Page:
- I've googled regarding the 'best brands of agp's', but I was wondering what your suggestion would be? Intex / Bestway? EDIT: I just ran across "the pool factory" website. Is the setup and construction of their pools basically the same as an intex pool? Or are those types of agp's a completely different monster? (I'm the same as everyone else, I'm guessing -- I want it to look nice, but I don't want to break the bank.)

Anyway, thanks again for the input!

Eric
 
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Newdude

Well-known member
Jun 16, 2019
3,245
NY
Is the excavating / leveling something I can do myself
Yes and no. Many moons ago i worked at a rental store that also had a bobcat and backhoe. I taught people how to use them both in about 15 minutes combined. Some people just had the feel for leveling/ digging and others made more of a mess than they fixed.

Is the setup and construction of their pools basically the same as an intex pool? Or are those types of agp's a completely different monster? (I'm the same as everyone else, I'm guessing -- I want it to look nice, but I don't want to break the bank.)
With above grounds you basically have 3 options. The intex types are fast easy and cheap. They also need replacing the most. The basic ones are the blue bag with white pipes and although they do have fancier models, its still the same general construction. Next up is an aluminum above ground pool thats hard walled. It can last 15+ years with a few liner replacements. Finally is the resin or mostly resin above ground pools that can be partially or fully buried. These can last as long as a traditional inground pool, but the cost can also get very close to full inground pools.

Basically, and discounts or add ons can halve or double this.... but intex's start around $1000, regular ABG closer to $5k (installed) and the premier ABGs start around $10k but can be customized up to $18k+.(installed)
 

Musmin2415

Active member
Oct 15, 2012
26
Yes and no. Many moons ago i worked at a rental store that also had a bobcat and backhoe. I taught people how to use them both in about 15 minutes combined. Some people just had the feel for leveling/ digging and others made more of a mess than they fixed.
Well, I'm one of those guys that will try anything once, just to say that I can do it. However, I also want it done right. I have a couple companies coming by to give me a quote, so I'll see what kind of $$$ they're talking about and how that compares with just renting some for a day or two. I would need to youtube some videos on how to actually tell when it's leveled, though.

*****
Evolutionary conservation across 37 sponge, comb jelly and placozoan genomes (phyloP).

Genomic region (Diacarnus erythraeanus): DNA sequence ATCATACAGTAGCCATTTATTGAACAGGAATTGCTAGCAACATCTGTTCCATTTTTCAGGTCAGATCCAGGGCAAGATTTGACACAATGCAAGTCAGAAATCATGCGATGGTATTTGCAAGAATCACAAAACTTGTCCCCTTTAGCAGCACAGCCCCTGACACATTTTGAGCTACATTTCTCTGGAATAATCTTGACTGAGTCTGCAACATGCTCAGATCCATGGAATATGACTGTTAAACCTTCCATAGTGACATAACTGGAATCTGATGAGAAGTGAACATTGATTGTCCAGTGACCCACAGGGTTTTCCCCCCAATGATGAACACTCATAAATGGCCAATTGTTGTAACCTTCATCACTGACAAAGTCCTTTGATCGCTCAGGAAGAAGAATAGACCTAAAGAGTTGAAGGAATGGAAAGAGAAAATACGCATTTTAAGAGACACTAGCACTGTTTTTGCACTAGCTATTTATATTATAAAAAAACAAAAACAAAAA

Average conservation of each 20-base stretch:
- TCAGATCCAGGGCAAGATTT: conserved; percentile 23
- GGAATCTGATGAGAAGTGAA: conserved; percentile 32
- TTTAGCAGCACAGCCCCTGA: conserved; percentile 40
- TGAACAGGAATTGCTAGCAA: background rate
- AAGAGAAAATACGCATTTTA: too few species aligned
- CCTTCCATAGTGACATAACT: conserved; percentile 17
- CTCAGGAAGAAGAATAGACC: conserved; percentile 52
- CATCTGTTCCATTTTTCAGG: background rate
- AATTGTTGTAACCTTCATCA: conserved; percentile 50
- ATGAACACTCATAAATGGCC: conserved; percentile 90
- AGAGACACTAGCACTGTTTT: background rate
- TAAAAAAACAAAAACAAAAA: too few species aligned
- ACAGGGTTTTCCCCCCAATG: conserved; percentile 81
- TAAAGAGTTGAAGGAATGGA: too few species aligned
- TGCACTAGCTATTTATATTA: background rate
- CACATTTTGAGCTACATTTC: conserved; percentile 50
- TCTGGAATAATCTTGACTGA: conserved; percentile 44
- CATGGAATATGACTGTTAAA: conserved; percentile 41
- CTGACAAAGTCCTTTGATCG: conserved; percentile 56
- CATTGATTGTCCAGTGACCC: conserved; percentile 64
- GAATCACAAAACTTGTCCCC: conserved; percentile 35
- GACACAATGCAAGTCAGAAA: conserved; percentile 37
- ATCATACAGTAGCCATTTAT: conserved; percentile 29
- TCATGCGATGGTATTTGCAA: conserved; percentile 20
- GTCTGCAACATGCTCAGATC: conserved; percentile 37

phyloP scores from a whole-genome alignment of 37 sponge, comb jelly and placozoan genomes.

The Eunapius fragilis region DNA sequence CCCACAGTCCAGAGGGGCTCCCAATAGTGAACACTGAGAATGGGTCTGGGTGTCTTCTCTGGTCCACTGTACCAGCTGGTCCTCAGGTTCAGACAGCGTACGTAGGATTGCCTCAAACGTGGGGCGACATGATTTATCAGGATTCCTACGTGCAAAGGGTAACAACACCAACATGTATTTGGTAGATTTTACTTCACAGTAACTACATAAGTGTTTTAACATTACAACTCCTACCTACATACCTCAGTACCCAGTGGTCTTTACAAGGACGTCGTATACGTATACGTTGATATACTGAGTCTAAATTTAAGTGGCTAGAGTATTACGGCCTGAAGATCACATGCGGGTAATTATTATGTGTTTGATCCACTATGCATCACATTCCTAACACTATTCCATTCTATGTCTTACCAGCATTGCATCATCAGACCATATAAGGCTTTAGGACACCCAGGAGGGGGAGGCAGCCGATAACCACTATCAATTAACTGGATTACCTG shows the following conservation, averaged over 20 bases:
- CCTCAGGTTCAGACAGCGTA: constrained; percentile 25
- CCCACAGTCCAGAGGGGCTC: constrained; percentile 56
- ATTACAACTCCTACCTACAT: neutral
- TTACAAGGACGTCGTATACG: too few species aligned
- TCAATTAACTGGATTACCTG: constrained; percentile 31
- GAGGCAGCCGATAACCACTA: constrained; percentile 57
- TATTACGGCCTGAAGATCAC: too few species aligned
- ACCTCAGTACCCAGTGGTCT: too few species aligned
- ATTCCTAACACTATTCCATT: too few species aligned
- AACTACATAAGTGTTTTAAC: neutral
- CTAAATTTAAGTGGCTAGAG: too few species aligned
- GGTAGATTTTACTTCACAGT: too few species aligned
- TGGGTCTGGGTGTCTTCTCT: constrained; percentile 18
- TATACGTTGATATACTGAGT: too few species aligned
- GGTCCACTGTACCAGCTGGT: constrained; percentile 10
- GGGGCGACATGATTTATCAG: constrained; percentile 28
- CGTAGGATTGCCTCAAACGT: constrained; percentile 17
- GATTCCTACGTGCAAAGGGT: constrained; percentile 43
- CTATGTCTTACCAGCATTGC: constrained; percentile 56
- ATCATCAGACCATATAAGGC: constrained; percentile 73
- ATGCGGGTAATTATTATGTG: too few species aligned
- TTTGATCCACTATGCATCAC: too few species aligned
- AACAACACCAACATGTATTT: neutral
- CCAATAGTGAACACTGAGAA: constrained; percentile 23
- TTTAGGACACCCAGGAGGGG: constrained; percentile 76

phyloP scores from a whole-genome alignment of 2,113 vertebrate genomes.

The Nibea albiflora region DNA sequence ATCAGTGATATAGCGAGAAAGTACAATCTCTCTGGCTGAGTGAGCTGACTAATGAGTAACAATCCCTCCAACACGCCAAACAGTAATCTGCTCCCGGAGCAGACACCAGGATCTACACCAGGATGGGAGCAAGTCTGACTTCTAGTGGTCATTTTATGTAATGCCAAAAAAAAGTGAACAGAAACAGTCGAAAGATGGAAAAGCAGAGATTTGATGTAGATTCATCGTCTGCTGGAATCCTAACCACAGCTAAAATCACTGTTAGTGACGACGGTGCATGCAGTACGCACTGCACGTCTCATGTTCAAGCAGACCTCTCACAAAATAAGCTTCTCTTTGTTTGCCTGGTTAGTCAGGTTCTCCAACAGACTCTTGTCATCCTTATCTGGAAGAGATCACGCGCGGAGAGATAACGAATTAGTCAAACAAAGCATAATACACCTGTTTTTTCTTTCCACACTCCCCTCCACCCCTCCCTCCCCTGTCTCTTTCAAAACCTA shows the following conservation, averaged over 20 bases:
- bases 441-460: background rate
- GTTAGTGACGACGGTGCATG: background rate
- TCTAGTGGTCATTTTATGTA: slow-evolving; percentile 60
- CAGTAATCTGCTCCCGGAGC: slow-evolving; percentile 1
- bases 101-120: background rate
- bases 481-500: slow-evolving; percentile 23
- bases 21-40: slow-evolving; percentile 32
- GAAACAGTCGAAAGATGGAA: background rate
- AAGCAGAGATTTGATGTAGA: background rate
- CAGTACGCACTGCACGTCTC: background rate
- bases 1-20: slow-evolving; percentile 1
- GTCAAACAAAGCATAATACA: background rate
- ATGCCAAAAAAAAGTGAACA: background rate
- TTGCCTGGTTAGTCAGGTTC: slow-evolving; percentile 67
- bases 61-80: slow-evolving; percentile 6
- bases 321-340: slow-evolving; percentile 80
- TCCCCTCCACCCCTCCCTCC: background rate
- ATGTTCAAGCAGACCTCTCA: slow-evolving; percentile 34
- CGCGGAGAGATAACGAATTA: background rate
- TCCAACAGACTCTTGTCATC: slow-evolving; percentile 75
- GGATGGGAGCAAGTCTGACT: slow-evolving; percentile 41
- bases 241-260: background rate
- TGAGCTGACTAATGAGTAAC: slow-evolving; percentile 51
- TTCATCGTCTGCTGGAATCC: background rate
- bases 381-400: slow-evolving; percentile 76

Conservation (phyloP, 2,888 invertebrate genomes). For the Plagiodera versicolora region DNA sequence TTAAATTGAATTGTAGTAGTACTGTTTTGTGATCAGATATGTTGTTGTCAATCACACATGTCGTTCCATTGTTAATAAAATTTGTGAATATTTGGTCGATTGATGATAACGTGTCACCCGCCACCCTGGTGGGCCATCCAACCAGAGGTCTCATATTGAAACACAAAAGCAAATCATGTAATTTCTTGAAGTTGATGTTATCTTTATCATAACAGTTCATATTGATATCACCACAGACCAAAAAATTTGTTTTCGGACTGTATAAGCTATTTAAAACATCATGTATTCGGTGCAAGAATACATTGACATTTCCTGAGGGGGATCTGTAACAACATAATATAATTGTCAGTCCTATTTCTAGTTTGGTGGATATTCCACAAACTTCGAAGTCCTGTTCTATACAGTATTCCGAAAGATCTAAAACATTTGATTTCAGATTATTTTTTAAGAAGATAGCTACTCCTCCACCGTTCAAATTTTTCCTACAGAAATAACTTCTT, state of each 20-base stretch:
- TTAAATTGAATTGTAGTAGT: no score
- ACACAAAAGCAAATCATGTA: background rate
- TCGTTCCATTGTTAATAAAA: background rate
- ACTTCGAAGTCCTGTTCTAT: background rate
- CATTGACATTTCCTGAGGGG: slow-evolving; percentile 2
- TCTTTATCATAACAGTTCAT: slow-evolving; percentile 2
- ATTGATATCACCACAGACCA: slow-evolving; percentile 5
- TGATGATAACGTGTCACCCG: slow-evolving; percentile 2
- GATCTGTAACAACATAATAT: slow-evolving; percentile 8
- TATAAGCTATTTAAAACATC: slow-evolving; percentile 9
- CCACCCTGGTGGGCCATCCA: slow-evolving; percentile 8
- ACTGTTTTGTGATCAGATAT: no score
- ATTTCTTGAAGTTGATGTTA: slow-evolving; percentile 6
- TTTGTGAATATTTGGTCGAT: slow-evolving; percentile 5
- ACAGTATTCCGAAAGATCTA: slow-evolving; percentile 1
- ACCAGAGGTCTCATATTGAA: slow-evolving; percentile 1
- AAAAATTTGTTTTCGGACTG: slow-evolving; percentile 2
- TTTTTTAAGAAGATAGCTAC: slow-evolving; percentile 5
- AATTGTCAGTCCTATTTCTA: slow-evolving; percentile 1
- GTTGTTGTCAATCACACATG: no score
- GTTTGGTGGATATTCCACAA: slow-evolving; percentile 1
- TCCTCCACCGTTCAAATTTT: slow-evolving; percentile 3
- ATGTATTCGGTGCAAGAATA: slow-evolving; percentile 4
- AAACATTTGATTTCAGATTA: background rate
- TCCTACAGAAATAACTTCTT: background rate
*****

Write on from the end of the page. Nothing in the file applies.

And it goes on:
With above grounds you basically have 3 options. The intex types are fast easy and cheap. They also need replacing the most. The basic ones are the blue bag with white pipes and although they do have fancier models, its still the same general construction. Next up is an aluminum above ground pool thats hard walled. It can last 15+ years with a few liner replacements. Finally is the resin or mostly resin above ground pools that can be partially or fully buried. These can last as long as a traditional inground pool, but the cost can also get very close to full inground pools.
This is exactly what I was looking for, and that makes sense. I would really like to stay away from the white pipe frame (and similar models), because we had that at our last home and we replaced the liner about once every other year at least. Plus, towards the end, the pipes were rusting pretty bad. I just don't want to be replacing parts every season or every other season. So, I'm GUESSING I'm looking more towards the aluminum above ground pool?? However, if we're going to wrap a deck halfway around it, do the 'fancy' hard-walled sides matter? I guess I just need to look into more of the pro's and con's of those 3 options. I just don't know what to look for when looking for quality, but also affordability. Do you have any suggestions on sites / brands for the middle-of-the-road option?

Basically, and discounts or add ons can halve or double this.... but intex's start around $1000, regular ABG closer to $5k (installed) and the premier ABGs start around $10k but can be customized up to $18k+.(installed)
Continuing on from my thought above, I would be ok with staying around the $5k mark (installed). And by that, I take it you mean me doing most of the work, and not hiring someone else to come in and install it :)

Thanks again for all the info! Great stuff!!!
 

Newdude

Well-known member
Jun 16, 2019
3,245
NY
I just don't know what to look for when looking for quality, but also affordability. Do you have any suggestions on sites / brands for the middle-of-the-road option?
Kim is involved already but probably enjoying that Florida sunshine today. Lets call some of our other ABG pros too.

@Bama Rambler, @woodyp, @Casey, @zea3, @scout123, thoughts on good pool brands that wont break the bank ?
Continuing on from my thought above, I would be ok with staying around the $5k mark (installed). And by that, I take it you mean me doing most of the work, and not hiring someone else to come in and install it
$5k was installed give or take. You can upgrade the equipment or go huge for $6k. DIY on a standard medium size ABG is probably $3500.
 
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Bama Rambler

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Let's lay this out in steps.
  1. As mentioned, leveling the ground from the lowest point is the proper way to install the pool.
  2. The first question to ask yourself is how long you want this pool to last? If it's a few years (~10) then most any steel walled pool will work. If it's as long as possible then you want to look at premium steel walled pools, aluminum walled pools and resin pools.
  3. Where do you envision placing the equipment? Keep in mind that the filter will need regular maintenance.
    1. Is there electricity service near there?
  4. You said that you have to stay 3' away from the fence, does that include any decking? If so, then you actually have to stay 3' plus the width of the decking if you decide to have decking all around the pool. Just something to think about.